Bennett wrote Symphonic Songs for Band 1957 on a commission from the National Intercollegiate Band, which premiered the piece at Salt Lake City’s Tabernacle.  Subsequent early performances by the Goldman Band and the University of Michigan Symphony Band featured Bennett as guest conductor.  According to George Ferencz, Bennett scholar and editor of the latest full-score edition of the piece, Bennett provided the following note for the piece’s performance with the Goldman Band:

Symphonic Songs are as much as suite of dances or scenes as songs, deriving their name from the tendency of the principal parts to sing out a fairly diatonic tune against whatever rhythm develops in the middle instruments.  The Serenade has the feeling of strumming, from which the title is obtained, otherwise it bears little resemblance to the serenades of Mozart.  The Spiritual may possibly strike the listener as being unsophisticated enough to justify its title, but in performance this movement sounds far simpler than it really is.  The Celebration recalls an old-time country fair; with cheering throngs (in the woodwinds), a circus act or two, and the inevitable mule race.

More info:

Robert Russell Bennett on wikipedia.

Symphonic Songs sheet music for sale on the Canadian Brass website.  Includes a nice bit of history on the piece.

Robert Russell Bennett on IMDB.

Bennett bio on Naxos.com.

Broadway.com tribute to Bennett on the eve of the 2008 Tony Awards.

Google books preview of “The Broadway Sound”, Bennett’s autobiography and selected essays, edited by George Ferencz.

Now for a performance.  It’s the Tokyo Kosei!  And they are very fine indeed, but they miss some of the spirit of the piece.  For instance, I think the first movement needs to be a little faster and a bit looser and more heartfelt in the lyricism.  Then they breeze a little too easily through most of the Spiritual.  Their energy at the beginning of the Celebration is perfect, but then they use the wrong kind of whistle in the middle.  So use this recording only as a reference:

The 2008 revival of South Pacific was a Broadway sensation.  The production won seven 2008 Tony awards (out of eleven nominations) and enjoyed great popular and critical support in its run at the Lincoln Center Theatre.  The musical tackles issues of racial prejudice against the backdrop of the American war effort in the South Pacific during World War II.

The original Broadway production premiered in 1950 and won all ten Tony Awards for which it was nominated.  It also received the Pulitzer Prize for drama in 1950.  It was the fifth collaboration between composer Richard Rodgers and lyricist Oscar Hammerstein II.  They based their work on two short stories by James A. Michener from his book Tales from the South Pacific.

This video of Harry Connick Jr. introducing the 2008 Tony Award performance pretty much sums up the show’s cultural and musical value:

Now some other links:

Richard Rodgers biography on Wikipedia.

Oscar Hammerstein biography on Wikipedia.

Rodgers & Hammerstein on Wikipedia.

Arranger Robert Russell Bennett biography on Wikipedia.

South Pacific on Wikipedia

Broadway revival homepage

New York Times review of Broadway revival.

Finally, a bonus video: “Some Enchanted Evening” very convincingly performed on The View in 2008:

Brooklyn’s Gershwin brothers, George and Ira, were among the leading Tin Pan Alley songwriters of the 1920s and 30s, with countless popular songs and six Broadway musicals to their name.  But George (1898-1937), who wrote all of the music to Ira’s lyrics, longed for a place in the classical music pantheon.  In 1924, his Rhapsody in Blue for piano and band (later orchestra) established his credentials as a serious composer.  Its use of jazz elements within classical structures became a hallmark of Gershwin’s style.  His Piano Concerto in F and An American in Paris continued in this direction, culminating in his 1935 opera Porgy and Bess.  Despite his success in the classical arena, Gershwin’s requests for lessons with other major composers were repeatedly denied.  Arnold Schoenberg, for example, told him “I would only make you a bad Schoenberg, and you’re such a good Gershwin already.”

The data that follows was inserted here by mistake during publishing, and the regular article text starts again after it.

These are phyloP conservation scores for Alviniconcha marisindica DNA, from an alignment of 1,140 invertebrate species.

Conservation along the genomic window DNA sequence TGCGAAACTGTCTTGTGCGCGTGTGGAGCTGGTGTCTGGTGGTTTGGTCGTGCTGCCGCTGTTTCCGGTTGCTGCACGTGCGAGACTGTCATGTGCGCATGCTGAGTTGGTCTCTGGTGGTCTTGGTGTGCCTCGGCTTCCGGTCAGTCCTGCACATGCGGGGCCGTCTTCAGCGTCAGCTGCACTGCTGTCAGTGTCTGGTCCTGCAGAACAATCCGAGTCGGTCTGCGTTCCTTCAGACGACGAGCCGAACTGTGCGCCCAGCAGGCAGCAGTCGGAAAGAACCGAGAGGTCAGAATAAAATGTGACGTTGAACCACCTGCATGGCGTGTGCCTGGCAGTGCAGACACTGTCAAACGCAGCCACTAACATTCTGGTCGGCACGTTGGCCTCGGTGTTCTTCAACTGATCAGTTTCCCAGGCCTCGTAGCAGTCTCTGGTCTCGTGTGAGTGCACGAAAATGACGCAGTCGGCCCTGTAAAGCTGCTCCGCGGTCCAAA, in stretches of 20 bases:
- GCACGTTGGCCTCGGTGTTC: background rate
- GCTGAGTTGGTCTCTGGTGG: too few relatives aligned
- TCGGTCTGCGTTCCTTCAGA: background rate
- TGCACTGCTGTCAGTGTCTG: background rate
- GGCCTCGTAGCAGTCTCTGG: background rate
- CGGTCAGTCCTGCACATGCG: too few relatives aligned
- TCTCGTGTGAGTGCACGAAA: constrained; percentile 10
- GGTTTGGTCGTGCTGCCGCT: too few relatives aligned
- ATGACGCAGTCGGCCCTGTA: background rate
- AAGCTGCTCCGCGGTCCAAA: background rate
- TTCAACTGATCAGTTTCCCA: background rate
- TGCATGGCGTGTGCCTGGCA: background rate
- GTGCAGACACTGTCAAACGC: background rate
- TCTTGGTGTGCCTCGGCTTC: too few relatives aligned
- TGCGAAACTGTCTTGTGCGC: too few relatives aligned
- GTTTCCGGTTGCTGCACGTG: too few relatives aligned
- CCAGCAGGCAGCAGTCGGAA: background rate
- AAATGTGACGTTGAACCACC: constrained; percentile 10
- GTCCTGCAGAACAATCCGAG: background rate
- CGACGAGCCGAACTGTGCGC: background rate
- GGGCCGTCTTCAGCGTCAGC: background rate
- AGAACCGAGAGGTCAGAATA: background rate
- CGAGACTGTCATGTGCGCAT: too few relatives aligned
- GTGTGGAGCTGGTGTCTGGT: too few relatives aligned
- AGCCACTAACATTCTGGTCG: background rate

Porgy and Bess is based on DuBose Heyward’s novel Porgy.  It follows the adventures of Porgy, a crippled black beggar in South Carolina.  All of its major roles are black characters, which has led some to see the opera as racist.  These concerns have largely given way to the beauty and intensity of the music, helped by Ira Gershwin’s insistence that the opera only be performed with a black cast.  Because of this requirement the opera is rarely given a full staging.  However, the many memorable numbers from the opera can be heard regularly in a variety of arrangements such as the one we are playing.

Porgy and Bess on Wikipedia.

Origin of the opera and detailed story synopsis on classical.net.

A preview of Heyward’s Porgy on Google Books.

Porgy and Bess on PBS Great Performances.

About the composer:

Gershwin.com – the official Gershwin family website.

George Gershwin bio at balletmet.org.

Another Gershwin bio, with portraits, at naxos.com.

And now some video!

The South Jersey Area Wind Ensemble plays the James Barnes arrangement of Porgy and Bess, played be the Columbia Summer Winds in the 2010 under the baton of Bill Tonissen:

There is also a Robert Russell Bennett version of Porgy and Bess for band, called the Porgy and Bess Selection.  Unfortunately there are no decent recordings of this at my disposal, including the CUWE recordings in 2003 and 2006, which are marred by a terrible recording device and a terrible performance venue (Miller Theatre) respectively.

An excerpt from the opera itself, as recorded for film based on a 1986 Glyndebourne Opera production:

There are several other clips like this on YouTube which you can find if you click around a bit.

Finally, a bonus: Gershwin plays his hit “I Got Rhythm” in 1931.